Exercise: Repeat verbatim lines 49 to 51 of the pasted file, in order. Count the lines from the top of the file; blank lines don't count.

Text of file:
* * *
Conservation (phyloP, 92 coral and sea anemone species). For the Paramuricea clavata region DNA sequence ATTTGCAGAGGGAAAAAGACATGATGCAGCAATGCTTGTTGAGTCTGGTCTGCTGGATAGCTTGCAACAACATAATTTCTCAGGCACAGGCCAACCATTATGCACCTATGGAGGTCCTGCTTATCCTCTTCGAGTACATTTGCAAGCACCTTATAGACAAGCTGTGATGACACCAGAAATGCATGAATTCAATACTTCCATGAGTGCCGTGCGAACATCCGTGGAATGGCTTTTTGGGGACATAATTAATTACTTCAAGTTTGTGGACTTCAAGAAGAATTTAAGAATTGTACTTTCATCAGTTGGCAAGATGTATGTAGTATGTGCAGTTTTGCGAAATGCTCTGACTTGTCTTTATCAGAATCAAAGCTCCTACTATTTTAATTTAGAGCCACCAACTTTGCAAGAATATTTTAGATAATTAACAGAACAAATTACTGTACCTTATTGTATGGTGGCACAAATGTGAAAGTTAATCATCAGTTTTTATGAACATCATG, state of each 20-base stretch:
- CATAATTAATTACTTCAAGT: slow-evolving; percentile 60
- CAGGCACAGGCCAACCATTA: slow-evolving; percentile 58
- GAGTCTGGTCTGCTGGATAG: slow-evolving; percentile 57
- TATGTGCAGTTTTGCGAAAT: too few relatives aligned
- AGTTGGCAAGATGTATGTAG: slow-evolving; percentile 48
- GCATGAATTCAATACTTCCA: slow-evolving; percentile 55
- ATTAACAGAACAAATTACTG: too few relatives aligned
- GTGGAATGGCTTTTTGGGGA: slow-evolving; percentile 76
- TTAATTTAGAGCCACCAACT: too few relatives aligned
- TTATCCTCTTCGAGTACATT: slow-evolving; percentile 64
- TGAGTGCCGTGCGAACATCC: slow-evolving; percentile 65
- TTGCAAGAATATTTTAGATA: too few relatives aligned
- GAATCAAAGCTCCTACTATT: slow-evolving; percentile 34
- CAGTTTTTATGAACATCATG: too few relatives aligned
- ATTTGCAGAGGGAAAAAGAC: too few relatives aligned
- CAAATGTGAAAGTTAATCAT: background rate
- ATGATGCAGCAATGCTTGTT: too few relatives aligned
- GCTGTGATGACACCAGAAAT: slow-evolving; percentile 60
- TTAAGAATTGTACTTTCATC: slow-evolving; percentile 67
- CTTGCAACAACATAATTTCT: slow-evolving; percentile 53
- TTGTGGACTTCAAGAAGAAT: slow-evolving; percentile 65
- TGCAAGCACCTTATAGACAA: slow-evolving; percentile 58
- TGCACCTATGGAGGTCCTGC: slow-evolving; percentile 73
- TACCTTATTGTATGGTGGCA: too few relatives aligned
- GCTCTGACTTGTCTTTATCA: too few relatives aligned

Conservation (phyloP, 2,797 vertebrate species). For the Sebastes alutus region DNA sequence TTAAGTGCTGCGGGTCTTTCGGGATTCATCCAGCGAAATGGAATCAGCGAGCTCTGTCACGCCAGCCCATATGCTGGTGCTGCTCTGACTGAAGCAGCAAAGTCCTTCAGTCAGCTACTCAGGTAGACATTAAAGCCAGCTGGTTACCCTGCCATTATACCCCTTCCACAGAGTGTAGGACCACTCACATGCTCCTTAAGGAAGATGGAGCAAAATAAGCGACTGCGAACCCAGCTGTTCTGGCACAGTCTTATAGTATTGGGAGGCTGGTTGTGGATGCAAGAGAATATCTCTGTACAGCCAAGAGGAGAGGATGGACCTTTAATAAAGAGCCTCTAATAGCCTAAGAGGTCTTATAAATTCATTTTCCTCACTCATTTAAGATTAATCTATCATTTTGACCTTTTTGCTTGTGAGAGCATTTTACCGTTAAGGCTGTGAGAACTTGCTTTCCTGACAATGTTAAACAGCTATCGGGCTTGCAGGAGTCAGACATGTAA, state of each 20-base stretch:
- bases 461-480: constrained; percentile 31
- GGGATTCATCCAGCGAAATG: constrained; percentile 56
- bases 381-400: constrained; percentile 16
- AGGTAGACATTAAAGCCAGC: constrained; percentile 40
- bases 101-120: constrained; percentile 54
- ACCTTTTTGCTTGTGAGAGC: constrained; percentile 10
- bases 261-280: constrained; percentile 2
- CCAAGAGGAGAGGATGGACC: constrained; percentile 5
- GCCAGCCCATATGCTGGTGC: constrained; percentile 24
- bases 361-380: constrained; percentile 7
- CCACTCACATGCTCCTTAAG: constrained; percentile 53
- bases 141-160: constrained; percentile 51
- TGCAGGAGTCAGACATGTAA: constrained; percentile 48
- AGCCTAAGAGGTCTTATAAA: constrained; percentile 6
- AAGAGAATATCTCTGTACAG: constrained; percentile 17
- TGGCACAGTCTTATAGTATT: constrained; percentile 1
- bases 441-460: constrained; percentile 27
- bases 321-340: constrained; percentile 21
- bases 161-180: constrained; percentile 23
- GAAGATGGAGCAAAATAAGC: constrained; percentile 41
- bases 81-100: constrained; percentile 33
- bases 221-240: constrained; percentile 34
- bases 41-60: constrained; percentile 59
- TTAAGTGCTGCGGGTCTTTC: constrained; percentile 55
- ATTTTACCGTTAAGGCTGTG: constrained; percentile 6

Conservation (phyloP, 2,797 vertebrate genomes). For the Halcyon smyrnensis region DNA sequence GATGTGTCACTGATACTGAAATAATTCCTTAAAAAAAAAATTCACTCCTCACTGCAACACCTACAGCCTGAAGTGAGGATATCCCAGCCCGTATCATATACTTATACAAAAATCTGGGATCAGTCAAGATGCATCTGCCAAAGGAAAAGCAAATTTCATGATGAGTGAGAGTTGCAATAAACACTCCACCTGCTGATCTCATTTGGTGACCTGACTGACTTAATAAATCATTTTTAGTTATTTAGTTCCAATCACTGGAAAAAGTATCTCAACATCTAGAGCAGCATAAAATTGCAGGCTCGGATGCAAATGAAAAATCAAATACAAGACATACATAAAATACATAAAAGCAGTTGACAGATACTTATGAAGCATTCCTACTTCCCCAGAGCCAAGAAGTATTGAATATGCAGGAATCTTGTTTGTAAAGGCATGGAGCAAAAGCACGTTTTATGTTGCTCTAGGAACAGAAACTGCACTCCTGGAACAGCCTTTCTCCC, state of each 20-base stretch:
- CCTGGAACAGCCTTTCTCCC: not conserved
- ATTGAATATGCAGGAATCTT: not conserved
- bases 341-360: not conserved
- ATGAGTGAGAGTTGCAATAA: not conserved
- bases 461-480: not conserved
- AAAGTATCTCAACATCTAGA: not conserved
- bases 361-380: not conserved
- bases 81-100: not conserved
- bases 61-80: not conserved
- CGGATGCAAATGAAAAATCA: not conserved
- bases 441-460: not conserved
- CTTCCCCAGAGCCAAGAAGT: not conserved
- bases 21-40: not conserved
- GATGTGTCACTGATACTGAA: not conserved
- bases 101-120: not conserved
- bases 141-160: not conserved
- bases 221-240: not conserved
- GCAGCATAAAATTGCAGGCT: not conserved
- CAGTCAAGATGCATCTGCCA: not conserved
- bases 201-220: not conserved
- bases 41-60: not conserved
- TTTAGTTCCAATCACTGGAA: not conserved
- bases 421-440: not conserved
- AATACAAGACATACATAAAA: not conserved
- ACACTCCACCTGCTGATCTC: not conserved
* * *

- bases 221-240: constrained; percentile 34
- bases 41-60: constrained; percentile 59
- TTAAGTGCTGCGGGTCTTTC: constrained; percentile 55